The market for lithium-ion batteries has been expanding for years due to their increasing presence in phones, laptops, and rechargeable tools. Today, as the popularity of electric vehicles is predicted to skyrocket, so is battery production. However, the heavy metals in these batteries can make them environmentally dangerous, but new battery recycling companies are finding ways to extract and reuse these chemicals sustainably.
Lithium-ion batteries are by far manufacturers’ most popular choice for rechargeable batteries due to their high power density. This high power density makes these batteries the best option for a wide range of applications.
The utility of lithium-ion battery technology has allowed production to become a global industry valued at approximately 41 billion dollars in 2021. That number is expected to jump to 116 million by 2030. This jump is primarily due to the growing production of electric cars batteries worldwide.
As concerns over climate change continue to rise, car manufacturers have invested heavily into electric vehicle technology. While consumers’ demand for electric cars grows, government regulations are making combustion engines more expensive as new technology makes these eco-friendly cars cheaper. Governments around the world are incentivizing the switch to electric vehicles. For example, the U.K. has ambitious plans to ban the sale of all new fossil fuel-burning cars in 2030.
Several car manufacturers have announced plans to stop producing fossil fuel-burning vehicles entirely to stay ahead of market trends. Some, like Bentley, have plans to do this by as early as 2030. These trends have led experts to conclude that the number of electric vehicles on the road worldwide will increase to 115 million by 2030 from just 8.5 million in 2020.
While the lithium-ion battery in your phone weighs only an ounce or two, the batteries found in electric cars can weigh well over 1,000 pounds. Throughout their lifetime, these batteries make electric cars far more sustainable than gasoline-powered vehicles. Yet, the production and disposal of these batteries bring their own environmental challenges.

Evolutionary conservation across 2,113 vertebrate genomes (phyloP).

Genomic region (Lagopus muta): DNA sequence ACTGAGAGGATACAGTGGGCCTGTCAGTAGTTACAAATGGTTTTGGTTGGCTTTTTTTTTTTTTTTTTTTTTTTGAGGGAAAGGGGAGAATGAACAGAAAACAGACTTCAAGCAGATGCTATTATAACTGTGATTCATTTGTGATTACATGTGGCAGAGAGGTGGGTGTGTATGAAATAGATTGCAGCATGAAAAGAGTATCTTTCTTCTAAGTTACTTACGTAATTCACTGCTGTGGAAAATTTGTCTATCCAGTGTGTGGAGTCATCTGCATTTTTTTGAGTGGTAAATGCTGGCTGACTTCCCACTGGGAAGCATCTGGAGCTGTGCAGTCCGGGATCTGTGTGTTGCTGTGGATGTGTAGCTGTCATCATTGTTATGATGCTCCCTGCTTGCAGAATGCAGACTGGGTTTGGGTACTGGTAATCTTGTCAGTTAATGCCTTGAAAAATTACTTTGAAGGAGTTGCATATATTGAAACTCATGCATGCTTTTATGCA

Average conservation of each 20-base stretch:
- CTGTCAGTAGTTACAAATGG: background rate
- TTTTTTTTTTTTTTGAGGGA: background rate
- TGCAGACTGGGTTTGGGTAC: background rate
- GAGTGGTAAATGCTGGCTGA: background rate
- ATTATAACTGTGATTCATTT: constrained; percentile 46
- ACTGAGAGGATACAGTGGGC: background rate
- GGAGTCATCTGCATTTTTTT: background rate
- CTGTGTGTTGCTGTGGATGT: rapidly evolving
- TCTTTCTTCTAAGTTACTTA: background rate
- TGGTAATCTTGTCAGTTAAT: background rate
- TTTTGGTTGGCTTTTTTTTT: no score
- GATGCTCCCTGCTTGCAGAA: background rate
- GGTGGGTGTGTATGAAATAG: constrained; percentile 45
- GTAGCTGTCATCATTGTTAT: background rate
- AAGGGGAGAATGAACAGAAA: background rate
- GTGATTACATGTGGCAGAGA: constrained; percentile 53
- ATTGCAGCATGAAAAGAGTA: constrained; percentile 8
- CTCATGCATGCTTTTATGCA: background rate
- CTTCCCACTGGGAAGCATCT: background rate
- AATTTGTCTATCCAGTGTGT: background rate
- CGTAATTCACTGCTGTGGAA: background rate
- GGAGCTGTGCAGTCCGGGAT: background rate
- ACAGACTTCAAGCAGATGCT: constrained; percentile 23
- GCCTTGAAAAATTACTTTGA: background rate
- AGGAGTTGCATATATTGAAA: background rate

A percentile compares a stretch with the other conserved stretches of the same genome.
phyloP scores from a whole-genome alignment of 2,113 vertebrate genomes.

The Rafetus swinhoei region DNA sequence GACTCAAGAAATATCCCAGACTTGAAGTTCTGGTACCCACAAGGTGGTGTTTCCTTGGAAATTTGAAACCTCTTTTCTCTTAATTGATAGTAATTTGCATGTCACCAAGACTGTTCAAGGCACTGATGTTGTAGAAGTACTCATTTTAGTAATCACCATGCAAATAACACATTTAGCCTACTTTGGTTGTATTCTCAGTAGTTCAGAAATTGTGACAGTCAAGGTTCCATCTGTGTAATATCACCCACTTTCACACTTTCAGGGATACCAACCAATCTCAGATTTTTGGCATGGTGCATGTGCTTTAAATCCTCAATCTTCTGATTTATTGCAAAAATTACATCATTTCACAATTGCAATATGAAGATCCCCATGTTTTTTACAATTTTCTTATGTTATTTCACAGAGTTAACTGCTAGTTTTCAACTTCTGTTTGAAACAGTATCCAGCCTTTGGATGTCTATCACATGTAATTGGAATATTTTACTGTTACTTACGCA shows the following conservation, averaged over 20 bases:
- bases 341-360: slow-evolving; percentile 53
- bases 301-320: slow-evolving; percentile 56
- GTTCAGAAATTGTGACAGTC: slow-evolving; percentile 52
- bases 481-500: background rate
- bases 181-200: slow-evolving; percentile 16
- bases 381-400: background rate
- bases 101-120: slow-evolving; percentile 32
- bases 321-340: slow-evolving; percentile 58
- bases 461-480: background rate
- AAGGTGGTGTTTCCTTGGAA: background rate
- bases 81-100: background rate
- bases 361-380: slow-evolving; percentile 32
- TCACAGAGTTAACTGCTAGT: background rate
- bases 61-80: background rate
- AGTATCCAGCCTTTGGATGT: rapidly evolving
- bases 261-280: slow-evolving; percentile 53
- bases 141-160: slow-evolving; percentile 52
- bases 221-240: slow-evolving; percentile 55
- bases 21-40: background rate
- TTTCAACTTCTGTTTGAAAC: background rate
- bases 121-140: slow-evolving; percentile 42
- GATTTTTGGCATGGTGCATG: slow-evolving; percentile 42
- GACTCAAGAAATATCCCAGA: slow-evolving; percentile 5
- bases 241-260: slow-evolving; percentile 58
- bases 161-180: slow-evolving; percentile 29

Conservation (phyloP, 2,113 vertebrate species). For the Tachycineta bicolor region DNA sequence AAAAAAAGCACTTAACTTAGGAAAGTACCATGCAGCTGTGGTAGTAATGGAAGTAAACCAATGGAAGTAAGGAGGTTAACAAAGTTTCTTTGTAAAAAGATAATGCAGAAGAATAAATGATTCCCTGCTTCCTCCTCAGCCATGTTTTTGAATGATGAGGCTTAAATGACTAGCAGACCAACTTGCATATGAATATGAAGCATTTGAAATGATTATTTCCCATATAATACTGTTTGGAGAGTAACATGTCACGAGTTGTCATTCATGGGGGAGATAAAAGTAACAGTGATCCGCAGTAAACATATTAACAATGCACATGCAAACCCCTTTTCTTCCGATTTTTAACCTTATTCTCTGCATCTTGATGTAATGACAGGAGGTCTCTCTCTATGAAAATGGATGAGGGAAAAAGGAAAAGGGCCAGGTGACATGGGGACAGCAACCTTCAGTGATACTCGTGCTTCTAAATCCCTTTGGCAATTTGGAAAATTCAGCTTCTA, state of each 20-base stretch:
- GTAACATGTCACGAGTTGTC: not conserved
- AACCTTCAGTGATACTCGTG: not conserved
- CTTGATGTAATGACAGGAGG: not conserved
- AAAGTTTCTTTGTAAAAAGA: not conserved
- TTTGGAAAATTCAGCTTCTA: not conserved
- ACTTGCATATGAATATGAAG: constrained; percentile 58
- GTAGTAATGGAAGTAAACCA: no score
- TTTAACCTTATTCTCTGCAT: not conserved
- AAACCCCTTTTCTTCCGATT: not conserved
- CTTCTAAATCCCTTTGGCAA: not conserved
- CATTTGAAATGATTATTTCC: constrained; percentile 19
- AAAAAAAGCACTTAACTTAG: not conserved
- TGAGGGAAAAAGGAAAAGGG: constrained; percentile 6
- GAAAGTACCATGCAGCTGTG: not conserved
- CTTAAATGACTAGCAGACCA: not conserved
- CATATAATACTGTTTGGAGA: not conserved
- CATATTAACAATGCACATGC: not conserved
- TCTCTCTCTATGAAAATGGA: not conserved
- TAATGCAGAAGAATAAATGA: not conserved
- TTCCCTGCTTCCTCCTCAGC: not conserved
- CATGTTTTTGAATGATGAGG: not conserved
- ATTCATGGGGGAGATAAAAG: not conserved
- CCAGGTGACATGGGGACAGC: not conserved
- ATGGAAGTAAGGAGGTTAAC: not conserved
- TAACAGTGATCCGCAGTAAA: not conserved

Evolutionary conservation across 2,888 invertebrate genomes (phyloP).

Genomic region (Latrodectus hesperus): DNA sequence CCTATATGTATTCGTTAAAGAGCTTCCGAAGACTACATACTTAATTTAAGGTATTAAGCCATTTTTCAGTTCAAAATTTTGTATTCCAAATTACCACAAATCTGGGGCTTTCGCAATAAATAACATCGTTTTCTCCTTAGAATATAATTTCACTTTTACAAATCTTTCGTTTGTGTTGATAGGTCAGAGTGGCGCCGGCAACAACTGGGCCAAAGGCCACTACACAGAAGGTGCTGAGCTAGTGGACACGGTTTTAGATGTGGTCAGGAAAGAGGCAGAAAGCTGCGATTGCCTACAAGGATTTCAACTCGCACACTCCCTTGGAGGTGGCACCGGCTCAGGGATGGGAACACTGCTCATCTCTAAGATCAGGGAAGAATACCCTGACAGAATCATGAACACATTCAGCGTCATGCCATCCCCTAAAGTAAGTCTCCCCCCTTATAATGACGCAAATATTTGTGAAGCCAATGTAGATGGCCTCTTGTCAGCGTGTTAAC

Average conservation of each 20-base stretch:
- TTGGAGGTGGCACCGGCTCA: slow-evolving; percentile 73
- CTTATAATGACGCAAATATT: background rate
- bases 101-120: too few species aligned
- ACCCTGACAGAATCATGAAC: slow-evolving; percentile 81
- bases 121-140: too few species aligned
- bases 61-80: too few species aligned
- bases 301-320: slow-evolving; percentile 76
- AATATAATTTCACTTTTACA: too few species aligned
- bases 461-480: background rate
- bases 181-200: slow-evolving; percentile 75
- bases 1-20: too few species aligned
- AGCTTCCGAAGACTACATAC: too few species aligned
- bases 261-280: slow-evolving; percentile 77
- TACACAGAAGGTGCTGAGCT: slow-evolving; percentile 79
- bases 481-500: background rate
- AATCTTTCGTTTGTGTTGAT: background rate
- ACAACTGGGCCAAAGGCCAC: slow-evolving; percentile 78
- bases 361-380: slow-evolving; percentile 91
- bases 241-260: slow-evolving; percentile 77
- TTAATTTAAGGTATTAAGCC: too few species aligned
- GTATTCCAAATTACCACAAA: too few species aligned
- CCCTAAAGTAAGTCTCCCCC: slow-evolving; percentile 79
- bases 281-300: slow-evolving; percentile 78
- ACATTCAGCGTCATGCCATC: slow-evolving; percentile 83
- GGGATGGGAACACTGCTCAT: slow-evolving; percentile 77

The Environmental Risks of Improper Lithium-Ion Battery Disposal and Production
Depending on the manufacturer, lithium-ion batteries can contain varying amounts of nickel, lithium, manganese, cobalt, and other chemicals. These materials need to be mined from the ground and refined, a process that can result in harmful environmental contamination. Cobalt mining has also been linked to human rights violations in the Democratic Republic of the Congo, where 70% of the world’s cobalt supply is mined. Child labor has even been documented in these cobalt mines.
During its lifetime, a lithium-ion battery won’t release any pollutants. Once it reaches the end of its life, however, battery disposal methods will determine its environmental impact. Unfortunately, most batteries used today end up in landfills.
When these batteries end up in landfills, they release environmental contaminants, including toxic heavy metals like cobalt, manganese, and nickel. Lithium-ion batteries can also create underground fires in landfills where they can slowly burn for long periods, releasing toxic chemicals from surrounding trash.
As battery production worldwide increases, battery recycling industries need to keep pace. Otherwise, electric vehicle batteries will reach the end of their useful life with nowhere to go other than the landfill. These batteries become impossible to recover materials from once they are buried in a landfill.
Thankfully, the same metals that can make these batteries dangerous in landfills can be valuable to battery recycling companies.
The Growth And Current Status of Lithium-Ion Battery Recycling
Businesses and governments have been racing to develop battery recycling processes in response to the predicted growth of lithium-ion battery production. Several issues are yet to be solved, but impressive progress has been made.
The most recent reports inform that 100,000 tons of lithium-ion batteries were recycled worldwide in 2019. This represents approximately 50% of the lithium-ion batteries that reached the end of their life that year, and this figure has grown from about 5% in 2010.